DOI: 10.3390/jmse11091684 ISSN:

A Study on Mechanical Properties of Modified Soil–Cement Mixed with Ferronickel Slag Powder under Dry–Wet Cycles in Marine Environments

Sanshan Chen, Feng Chen, Weizhen Chen, Hao Wang, Jianxue Yang
  • Ocean Engineering
  • Water Science and Technology
  • Civil and Structural Engineering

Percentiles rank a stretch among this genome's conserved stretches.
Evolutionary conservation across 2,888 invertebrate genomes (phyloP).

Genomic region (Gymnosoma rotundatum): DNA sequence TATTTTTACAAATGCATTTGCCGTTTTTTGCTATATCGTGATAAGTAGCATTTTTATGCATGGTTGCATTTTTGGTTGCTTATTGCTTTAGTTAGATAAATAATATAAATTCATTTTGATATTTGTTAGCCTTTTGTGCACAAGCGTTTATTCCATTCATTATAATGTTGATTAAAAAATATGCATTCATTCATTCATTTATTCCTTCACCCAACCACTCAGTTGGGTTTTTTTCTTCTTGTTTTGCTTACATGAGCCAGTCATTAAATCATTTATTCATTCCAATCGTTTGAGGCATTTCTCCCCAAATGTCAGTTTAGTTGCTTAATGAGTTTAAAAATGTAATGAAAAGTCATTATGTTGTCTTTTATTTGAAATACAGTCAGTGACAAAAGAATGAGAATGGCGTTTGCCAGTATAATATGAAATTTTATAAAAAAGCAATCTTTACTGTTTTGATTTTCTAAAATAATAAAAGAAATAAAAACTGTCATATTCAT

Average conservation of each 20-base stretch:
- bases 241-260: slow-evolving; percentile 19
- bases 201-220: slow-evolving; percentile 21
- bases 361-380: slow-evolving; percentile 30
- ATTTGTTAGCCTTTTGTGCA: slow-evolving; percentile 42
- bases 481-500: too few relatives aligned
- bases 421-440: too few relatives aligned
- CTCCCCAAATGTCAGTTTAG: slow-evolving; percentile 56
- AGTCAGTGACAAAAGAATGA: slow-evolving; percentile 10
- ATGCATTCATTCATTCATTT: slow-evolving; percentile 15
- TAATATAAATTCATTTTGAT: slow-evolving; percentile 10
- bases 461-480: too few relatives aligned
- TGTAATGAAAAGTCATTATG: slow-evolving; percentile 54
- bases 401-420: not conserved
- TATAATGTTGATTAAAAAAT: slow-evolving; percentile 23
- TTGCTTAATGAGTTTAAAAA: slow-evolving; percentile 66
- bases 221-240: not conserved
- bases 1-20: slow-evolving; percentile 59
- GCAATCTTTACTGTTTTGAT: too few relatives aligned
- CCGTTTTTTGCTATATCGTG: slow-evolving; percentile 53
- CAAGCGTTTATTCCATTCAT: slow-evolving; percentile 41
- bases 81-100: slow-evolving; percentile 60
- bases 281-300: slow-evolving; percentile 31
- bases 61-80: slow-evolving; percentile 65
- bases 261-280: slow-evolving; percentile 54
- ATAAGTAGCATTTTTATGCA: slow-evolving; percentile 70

Soft soil foundations in marine environments are under coupling actions of seawater erosion and dry–wet cycles due to tides. Ferronickel slag is a solid waste produced in the smelting of ferronickel alloys. To recycle industrial solid waste and conserve energy, ferronickel slag is partially substituted for cement to solidify the soft soil foundations in marine environments. Unconfined compression tests were conducted for soil–cement mixed with ferronickel slag of various proportions to investigate its apparent erosion characteristics and mechanical characteristics under dry–wet cycles. In the tests, the corresponding numbers of cycles were set to 0, 6, 12, and 18. To further investigate the microscopic action mechanism of ferronickel slag on soil–cement, a nuclear magnetic resonance (NMR) device was utilized to analyze the microstructure of the soil–cement. According to the testing results, the unconfined compressive strength of soil–cement first increased and then decreased when the number of cycles of seawater erosion increased. With other conditions being the same, the addition of ferronickel slag can improve soil–cement strength, and changes in soil–cement strength were more significant than that with no ferronickel slag mixed. Moreover, the optimal amount of admixture was proved to be 45%. As the number of dry–wet cycles increased, the mass of soil–cement first increased and then decreased. With the same number of dry–wet cycles, soil–cement mixed with ferronickel slag had a smaller mass loss rate than that with no ferronickel slag added. After six dry–wet cycles, apparent erosion of soil–cement becomes increasingly serious, including the absence of edges and corners, deformation of surfaces, and even spalling and cracking. The NMR analysis revealed that dry–wet cycles can promote the evolution of small pores into larger ones within the soil–cement, thereby increasing the number of larger pores, leading to an increase in porosity, a decrease in the compactness of the soil–cement, and a reduction in strength.

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